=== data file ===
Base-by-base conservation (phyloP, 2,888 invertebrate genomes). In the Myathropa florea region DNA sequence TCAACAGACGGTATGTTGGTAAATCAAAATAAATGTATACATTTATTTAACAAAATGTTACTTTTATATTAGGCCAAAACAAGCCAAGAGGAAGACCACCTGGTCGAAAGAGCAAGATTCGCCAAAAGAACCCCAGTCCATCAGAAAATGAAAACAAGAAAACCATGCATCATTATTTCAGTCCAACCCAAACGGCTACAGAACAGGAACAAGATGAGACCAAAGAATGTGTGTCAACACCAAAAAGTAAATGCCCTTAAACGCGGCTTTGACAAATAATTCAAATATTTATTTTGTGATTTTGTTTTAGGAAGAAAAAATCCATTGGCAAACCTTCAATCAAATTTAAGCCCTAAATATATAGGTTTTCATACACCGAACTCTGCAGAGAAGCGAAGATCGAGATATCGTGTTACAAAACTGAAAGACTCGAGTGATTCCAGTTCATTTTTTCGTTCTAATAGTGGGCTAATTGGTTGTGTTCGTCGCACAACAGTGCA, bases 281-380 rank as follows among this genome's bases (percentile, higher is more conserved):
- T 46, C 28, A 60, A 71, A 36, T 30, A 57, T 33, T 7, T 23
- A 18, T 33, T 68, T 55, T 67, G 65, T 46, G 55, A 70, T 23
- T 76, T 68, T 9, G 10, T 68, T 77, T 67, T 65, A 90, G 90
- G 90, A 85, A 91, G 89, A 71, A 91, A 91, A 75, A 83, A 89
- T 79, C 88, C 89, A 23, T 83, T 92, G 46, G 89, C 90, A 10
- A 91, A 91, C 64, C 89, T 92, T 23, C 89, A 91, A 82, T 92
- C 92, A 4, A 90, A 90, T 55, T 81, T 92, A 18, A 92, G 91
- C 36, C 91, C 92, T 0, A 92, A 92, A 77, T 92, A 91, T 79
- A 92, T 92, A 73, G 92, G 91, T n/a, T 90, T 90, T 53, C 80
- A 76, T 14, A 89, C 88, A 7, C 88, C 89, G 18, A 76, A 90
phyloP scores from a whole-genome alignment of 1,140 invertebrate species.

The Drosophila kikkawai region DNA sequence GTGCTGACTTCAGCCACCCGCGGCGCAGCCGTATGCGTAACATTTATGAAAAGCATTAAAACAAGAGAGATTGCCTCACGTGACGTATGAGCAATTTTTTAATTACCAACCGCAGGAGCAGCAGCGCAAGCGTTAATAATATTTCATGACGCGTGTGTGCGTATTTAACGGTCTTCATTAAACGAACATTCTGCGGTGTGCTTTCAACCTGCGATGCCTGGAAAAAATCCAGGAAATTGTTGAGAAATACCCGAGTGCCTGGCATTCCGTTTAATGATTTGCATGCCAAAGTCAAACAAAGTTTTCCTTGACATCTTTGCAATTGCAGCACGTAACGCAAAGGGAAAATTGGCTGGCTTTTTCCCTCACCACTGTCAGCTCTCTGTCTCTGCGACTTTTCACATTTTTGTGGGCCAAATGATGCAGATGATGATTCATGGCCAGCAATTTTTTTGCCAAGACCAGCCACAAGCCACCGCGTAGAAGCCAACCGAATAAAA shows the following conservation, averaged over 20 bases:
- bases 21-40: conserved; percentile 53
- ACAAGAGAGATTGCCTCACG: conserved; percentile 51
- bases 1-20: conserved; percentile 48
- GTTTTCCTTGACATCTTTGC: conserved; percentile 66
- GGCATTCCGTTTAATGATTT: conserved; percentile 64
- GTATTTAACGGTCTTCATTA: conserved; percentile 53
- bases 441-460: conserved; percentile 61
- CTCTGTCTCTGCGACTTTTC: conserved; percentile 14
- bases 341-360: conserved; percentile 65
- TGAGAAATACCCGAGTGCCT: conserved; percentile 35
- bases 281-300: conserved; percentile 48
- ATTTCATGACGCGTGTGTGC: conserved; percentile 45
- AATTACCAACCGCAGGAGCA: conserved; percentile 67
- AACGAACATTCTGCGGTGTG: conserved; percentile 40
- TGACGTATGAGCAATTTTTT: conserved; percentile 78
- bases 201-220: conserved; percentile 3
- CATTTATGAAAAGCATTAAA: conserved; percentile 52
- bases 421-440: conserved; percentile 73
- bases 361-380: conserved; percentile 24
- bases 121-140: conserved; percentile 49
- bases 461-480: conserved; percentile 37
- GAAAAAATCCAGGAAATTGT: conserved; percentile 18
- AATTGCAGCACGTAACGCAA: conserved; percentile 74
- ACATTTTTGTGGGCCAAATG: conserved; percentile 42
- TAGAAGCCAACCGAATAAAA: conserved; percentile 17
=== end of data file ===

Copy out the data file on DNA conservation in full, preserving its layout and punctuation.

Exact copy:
Base-by-base conservation (phyloP, 2,888 invertebrate genomes). In the Myathropa florea region DNA sequence TCAACAGACGGTATGTTGGTAAATCAAAATAAATGTATACATTTATTTAACAAAATGTTACTTTTATATTAGGCCAAAACAAGCCAAGAGGAAGACCACCTGGTCGAAAGAGCAAGATTCGCCAAAAGAACCCCAGTCCATCAGAAAATGAAAACAAGAAAACCATGCATCATTATTTCAGTCCAACCCAAACGGCTACAGAACAGGAACAAGATGAGACCAAAGAATGTGTGTCAACACCAAAAAGTAAATGCCCTTAAACGCGGCTTTGACAAATAATTCAAATATTTATTTTGTGATTTTGTTTTAGGAAGAAAAAATCCATTGGCAAACCTTCAATCAAATTTAAGCCCTAAATATATAGGTTTTCATACACCGAACTCTGCAGAGAAGCGAAGATCGAGATATCGTGTTACAAAACTGAAAGACTCGAGTGATTCCAGTTCATTTTTTCGTTCTAATAGTGGGCTAATTGGTTGTGTTCGTCGCACAACAGTGCA, bases 281-380 rank as follows among this genome's bases (percentile, higher is more conserved):
- T 46, C 28, A 60, A 71, A 36, T 30, A 57, T 33, T 7, T 23
- A 18, T 33, T 68, T 55, T 67, G 65, T 46, G 55, A 70, T 23
- T 76, T 68, T 9, G 10, T 68, T 77, T 67, T 65, A 90, G 90
- G 90, A 85, A 91, G 89, A 71, A 91, A 91, A 75, A 83, A 89
- T 79, C 88, C 89, A 23, T 83, T 92, G 46, G 89, C 90, A 10
- A 91, A 91, C 64, C 89, T 92, T 23, C 89, A 91, A 82, T 92
- C 92, A 4, A 90, A 90, T 55, T 81, T 92, A 18, A 92, G 91
- C 36, C 91, C 92, T 0, A 92, A 92, A 77, T 92, A 91, T 79
- A 92, T 92, A 73, G 92, G 91, T n/a, T 90, T 90, T 53, C 80
- A 76, T 14, A 89, C 88, A 7, C 88, C 89, G 18, A 76, A 90
phyloP scores from a whole-genome alignment of 1,140 invertebrate species.

The Drosophila kikkawai region DNA sequence GTGCTGACTTCAGCCACCCGCGGCGCAGCCGTATGCGTAACATTTATGAAAAGCATTAAAACAAGAGAGATTGCCTCACGTGACGTATGAGCAATTTTTTAATTACCAACCGCAGGAGCAGCAGCGCAAGCGTTAATAATATTTCATGACGCGTGTGTGCGTATTTAACGGTCTTCATTAAACGAACATTCTGCGGTGTGCTTTCAACCTGCGATGCCTGGAAAAAATCCAGGAAATTGTTGAGAAATACCCGAGTGCCTGGCATTCCGTTTAATGATTTGCATGCCAAAGTCAAACAAAGTTTTCCTTGACATCTTTGCAATTGCAGCACGTAACGCAAAGGGAAAATTGGCTGGCTTTTTCCCTCACCACTGTCAGCTCTCTGTCTCTGCGACTTTTCACATTTTTGTGGGCCAAATGATGCAGATGATGATTCATGGCCAGCAATTTTTTTGCCAAGACCAGCCACAAGCCACCGCGTAGAAGCCAACCGAATAAAA shows the following conservation, averaged over 20 bases:
- bases 21-40: conserved; percentile 53
- ACAAGAGAGATTGCCTCACG: conserved; percentile 51
- bases 1-20: conserved; percentile 48
- GTTTTCCTTGACATCTTTGC: conserved; percentile 66
- GGCATTCCGTTTAATGATTT: conserved; percentile 64
- GTATTTAACGGTCTTCATTA: conserved; percentile 53
- bases 441-460: conserved; percentile 61
- CTCTGTCTCTGCGACTTTTC: conserved; percentile 14
- bases 341-360: conserved; percentile 65
- TGAGAAATACCCGAGTGCCT: conserved; percentile 35
- bases 281-300: conserved; percentile 48
- ATTTCATGACGCGTGTGTGC: conserved; percentile 45
- AATTACCAACCGCAGGAGCA: conserved; percentile 67
- AACGAACATTCTGCGGTGTG: conserved; percentile 40
- TGACGTATGAGCAATTTTTT: conserved; percentile 78
- bases 201-220: conserved; percentile 3
- CATTTATGAAAAGCATTAAA: conserved; percentile 52
- bases 421-440: conserved; percentile 73
- bases 361-380: conserved; percentile 24
- bases 121-140: conserved; percentile 49
- bases 461-480: conserved; percentile 37
- GAAAAAATCCAGGAAATTGT: conserved; percentile 18
- AATTGCAGCACGTAACGCAA: conserved; percentile 74
- ACATTTTTGTGGGCCAAATG: conserved; percentile 42
- TAGAAGCCAACCGAATAAAA: conserved; percentile 17